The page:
By Toni Clarke
Oct 31 (Reuters) - The U.S. Food and Drug Administrationreleased a strategic plan for preventing drug shortages onThursday and proposed a rule to require drug and biotechnologycompanies to promptly notify the agency of potential disruptionsto the supply of medically important drugs.
The plan and proposal come in response to a 2011 order fromPresident Barack Obama to solve the problem of drug shortages.Between 2005 and 2011 the number of new shortages quadrupled to251. That figure declined to 117 in 2012 but there were stillmore than 300 ongoing shortages at the end of the year.
The 2012 Food and Drug Administration Safety and InnovationAct called for the FDA to improve its response to imminent orexisting drug shortages and to address the underlying causes ofsuch shortages. The act also gave the FDA new authority torequire drug manufacturers to notify it of potential supplydisruptions.
The FDA said its proposed rule would extend this earlynotification requirement to include makers of biologic drugs,which are typically complex products made from living organisms.
Most drug shortages are the result of quality controlproblems. The agency said it plans to work with manufacturers tofix such problems and "encourage" them to engage in practicesthat could avoid or mitigate shortages.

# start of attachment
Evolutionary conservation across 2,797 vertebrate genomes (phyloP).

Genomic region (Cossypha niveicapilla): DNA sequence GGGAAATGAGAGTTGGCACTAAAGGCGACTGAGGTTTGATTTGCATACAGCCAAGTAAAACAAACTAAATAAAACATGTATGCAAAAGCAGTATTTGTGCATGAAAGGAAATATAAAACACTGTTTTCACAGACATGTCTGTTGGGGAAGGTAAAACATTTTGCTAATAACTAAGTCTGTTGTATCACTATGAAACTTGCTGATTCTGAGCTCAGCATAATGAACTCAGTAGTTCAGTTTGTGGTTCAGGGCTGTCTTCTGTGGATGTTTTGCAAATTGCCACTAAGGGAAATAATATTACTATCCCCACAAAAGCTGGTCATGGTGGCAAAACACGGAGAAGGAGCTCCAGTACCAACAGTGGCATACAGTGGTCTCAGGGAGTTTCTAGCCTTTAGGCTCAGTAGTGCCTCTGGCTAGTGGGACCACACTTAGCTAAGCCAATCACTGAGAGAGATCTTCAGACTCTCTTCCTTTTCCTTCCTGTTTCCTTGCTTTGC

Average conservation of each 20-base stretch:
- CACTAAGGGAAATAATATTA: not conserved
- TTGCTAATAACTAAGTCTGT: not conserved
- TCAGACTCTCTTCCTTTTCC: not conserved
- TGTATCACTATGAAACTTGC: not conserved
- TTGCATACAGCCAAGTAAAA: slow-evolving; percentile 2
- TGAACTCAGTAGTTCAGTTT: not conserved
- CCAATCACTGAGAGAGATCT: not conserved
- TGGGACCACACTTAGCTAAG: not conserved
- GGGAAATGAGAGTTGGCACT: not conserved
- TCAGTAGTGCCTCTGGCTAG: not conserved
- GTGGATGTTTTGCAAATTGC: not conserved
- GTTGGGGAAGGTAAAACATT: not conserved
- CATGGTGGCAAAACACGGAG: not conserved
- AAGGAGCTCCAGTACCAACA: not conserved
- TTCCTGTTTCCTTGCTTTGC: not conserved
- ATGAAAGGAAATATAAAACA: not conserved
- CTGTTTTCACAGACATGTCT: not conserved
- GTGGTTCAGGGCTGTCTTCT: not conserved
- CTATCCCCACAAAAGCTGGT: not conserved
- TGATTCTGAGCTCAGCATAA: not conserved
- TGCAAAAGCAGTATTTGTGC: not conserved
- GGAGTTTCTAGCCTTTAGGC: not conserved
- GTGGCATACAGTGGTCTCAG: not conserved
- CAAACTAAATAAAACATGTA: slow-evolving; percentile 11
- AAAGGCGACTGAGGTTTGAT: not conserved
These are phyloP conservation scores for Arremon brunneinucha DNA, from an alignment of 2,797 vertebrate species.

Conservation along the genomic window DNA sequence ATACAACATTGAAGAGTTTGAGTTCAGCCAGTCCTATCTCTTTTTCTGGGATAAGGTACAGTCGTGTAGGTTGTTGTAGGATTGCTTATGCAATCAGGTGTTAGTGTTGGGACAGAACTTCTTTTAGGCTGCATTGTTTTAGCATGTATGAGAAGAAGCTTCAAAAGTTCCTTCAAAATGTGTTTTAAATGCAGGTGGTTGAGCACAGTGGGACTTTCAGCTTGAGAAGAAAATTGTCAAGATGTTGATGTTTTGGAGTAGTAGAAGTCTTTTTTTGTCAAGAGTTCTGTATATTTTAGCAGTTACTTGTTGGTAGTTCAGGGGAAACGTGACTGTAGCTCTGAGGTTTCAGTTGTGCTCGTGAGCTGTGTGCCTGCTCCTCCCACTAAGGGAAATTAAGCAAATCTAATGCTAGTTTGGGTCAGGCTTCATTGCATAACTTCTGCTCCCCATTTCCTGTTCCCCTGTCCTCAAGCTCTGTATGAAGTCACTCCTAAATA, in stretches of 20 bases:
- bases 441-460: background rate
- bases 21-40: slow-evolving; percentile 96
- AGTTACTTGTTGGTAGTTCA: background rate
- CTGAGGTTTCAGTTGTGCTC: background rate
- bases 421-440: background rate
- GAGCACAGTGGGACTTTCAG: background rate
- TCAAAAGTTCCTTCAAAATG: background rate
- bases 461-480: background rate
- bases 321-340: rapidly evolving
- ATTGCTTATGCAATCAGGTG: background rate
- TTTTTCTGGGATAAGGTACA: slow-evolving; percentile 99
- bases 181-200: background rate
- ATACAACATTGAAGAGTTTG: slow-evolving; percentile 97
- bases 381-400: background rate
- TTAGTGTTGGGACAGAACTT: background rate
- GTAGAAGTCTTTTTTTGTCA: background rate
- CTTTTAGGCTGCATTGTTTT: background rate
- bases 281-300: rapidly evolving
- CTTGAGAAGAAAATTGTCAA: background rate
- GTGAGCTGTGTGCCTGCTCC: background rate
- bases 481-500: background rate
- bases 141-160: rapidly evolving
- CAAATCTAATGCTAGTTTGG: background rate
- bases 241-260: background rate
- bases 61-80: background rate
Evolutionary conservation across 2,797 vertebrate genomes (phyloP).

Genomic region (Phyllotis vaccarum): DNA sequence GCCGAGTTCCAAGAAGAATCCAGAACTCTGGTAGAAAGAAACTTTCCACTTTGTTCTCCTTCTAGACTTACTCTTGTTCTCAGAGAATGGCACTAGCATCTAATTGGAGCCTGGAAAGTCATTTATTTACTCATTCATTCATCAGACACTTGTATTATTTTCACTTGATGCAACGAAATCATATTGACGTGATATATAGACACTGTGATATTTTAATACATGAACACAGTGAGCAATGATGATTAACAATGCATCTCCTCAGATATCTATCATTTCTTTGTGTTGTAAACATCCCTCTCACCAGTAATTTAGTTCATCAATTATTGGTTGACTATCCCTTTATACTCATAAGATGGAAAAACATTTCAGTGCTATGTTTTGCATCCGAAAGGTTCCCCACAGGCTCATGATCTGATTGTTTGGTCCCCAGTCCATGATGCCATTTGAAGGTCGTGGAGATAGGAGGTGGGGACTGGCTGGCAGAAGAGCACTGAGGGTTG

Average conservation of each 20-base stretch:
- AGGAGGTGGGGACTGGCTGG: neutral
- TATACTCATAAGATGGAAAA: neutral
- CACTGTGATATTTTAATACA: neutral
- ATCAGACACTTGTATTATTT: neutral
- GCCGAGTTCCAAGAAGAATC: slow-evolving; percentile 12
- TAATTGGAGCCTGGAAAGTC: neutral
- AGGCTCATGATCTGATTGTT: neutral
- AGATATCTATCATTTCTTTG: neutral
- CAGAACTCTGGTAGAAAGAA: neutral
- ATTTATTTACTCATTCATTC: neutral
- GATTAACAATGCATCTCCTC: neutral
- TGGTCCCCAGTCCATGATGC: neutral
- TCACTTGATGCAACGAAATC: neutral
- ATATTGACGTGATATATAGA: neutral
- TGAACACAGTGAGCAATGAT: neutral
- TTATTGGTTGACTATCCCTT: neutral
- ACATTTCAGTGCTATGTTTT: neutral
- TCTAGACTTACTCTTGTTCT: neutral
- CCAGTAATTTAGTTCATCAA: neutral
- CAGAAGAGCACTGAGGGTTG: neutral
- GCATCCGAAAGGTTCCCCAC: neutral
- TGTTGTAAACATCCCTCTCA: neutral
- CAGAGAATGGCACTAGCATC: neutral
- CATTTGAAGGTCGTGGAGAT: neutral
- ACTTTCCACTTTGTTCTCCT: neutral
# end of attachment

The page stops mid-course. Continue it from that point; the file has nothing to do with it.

The FDA recommended that companies, among other things,design programs to ensure supply is available in the event of ashortage. It also recommended companies build up inventorybefore major manufacturing changes and that they communicatewith contract manufacturers to anticipate problems.
Still, the agency said can only do so much to get companiesto act, and suggested others think of ways to provide incentivesfor companies to improve their manufacturing processes.
"FDA is exploring ways to use its existing authorities topromote and sustain quality manufacturing," it said. "However,our ability to offer financial or other economic means topromote innovation in quality manufacturing is limited."
The FDA said groups that buy drugs, such as hospitals andgroup purchasing organizations, rarely take quality into accountwhen making purchasing decisions, and it recommended theyexamine publicly available information about a company's qualityrecord.
"This decoupling of quality considerations from purchasingdecisions makes cost the major factor in purchasing decisions,"the FDA said, "most likely intensifying price competition,leading manufacturers to focus more on reducing costs than onmaintaining quality."
The agency said it cannot require companies to build inextra manufacturing capacity to guard against shortages, ororder a company to make a product if it is not profitable, butit invited "other stakeholders" to consider how to reward highmanufacturing standards.
The FDA said that since the president's order there has beena six-fold increase in notifications about possible shortages.It said it helped prevent 195 drug shortages in 2011 and 282drug shortages in 2012.
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